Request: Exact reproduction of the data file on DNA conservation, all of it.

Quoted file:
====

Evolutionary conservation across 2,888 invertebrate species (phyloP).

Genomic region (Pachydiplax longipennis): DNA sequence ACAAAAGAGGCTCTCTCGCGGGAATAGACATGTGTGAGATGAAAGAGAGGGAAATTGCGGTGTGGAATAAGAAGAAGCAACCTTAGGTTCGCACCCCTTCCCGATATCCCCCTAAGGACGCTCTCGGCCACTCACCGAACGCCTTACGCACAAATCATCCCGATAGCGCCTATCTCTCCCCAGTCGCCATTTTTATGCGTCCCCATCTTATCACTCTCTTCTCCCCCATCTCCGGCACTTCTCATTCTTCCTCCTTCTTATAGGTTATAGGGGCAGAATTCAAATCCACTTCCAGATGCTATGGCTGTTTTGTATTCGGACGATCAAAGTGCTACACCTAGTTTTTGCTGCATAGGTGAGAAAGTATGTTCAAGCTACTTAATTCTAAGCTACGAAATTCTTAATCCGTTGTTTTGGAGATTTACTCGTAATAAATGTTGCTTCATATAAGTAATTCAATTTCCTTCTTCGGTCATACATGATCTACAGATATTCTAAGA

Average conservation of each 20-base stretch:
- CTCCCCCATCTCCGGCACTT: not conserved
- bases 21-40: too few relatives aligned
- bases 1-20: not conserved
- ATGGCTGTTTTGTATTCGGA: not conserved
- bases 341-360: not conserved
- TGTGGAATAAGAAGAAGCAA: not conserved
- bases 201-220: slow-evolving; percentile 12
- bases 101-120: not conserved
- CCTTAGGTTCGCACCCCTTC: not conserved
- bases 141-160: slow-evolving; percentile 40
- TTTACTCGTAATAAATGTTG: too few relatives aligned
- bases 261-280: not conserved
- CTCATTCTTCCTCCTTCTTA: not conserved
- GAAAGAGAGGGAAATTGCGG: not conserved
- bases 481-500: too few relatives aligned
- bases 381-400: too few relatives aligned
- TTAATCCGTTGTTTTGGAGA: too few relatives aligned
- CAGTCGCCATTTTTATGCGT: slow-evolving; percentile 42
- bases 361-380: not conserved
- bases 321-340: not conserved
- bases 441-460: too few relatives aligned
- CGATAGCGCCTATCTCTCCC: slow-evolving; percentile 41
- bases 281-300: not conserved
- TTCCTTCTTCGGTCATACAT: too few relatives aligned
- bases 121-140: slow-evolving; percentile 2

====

Evolutionary conservation across 2,888 invertebrate species (phyloP).

Genomic region (Pachydiplax longipennis): DNA sequence ACAAAAGAGGCTCTCTCGCGGGAATAGACATGTGTGAGATGAAAGAGAGGGAAATTGCGGTGTGGAATAAGAAGAAGCAACCTTAGGTTCGCACCCCTTCCCGATATCCCCCTAAGGACGCTCTCGGCCACTCACCGAACGCCTTACGCACAAATCATCCCGATAGCGCCTATCTCTCCCCAGTCGCCATTTTTATGCGTCCCCATCTTATCACTCTCTTCTCCCCCATCTCCGGCACTTCTCATTCTTCCTCCTTCTTATAGGTTATAGGGGCAGAATTCAAATCCACTTCCAGATGCTATGGCTGTTTTGTATTCGGACGATCAAAGTGCTACACCTAGTTTTTGCTGCATAGGTGAGAAAGTATGTTCAAGCTACTTAATTCTAAGCTACGAAATTCTTAATCCGTTGTTTTGGAGATTTACTCGTAATAAATGTTGCTTCATATAAGTAATTCAATTTCCTTCTTCGGTCATACATGATCTACAGATATTCTAAGA

Average conservation of each 20-base stretch:
- CTCCCCCATCTCCGGCACTT: not conserved
- bases 21-40: too few relatives aligned
- bases 1-20: not conserved
- ATGGCTGTTTTGTATTCGGA: not conserved
- bases 341-360: not conserved
- TGTGGAATAAGAAGAAGCAA: not conserved
- bases 201-220: slow-evolving; percentile 12
- bases 101-120: not conserved
- CCTTAGGTTCGCACCCCTTC: not conserved
- bases 141-160: slow-evolving; percentile 40
- TTTACTCGTAATAAATGTTG: too few relatives aligned
- bases 261-280: not conserved
- CTCATTCTTCCTCCTTCTTA: not conserved
- GAAAGAGAGGGAAATTGCGG: not conserved
- bases 481-500: too few relatives aligned
- bases 381-400: too few relatives aligned
- TTAATCCGTTGTTTTGGAGA: too few relatives aligned
- CAGTCGCCATTTTTATGCGT: slow-evolving; percentile 42
- bases 361-380: not conserved
- bases 321-340: not conserved
- bases 441-460: too few relatives aligned
- CGATAGCGCCTATCTCTCCC: slow-evolving; percentile 41
- bases 281-300: not conserved
- TTCCTTCTTCGGTCATACAT: too few relatives aligned
- bases 121-140: slow-evolving; percentile 2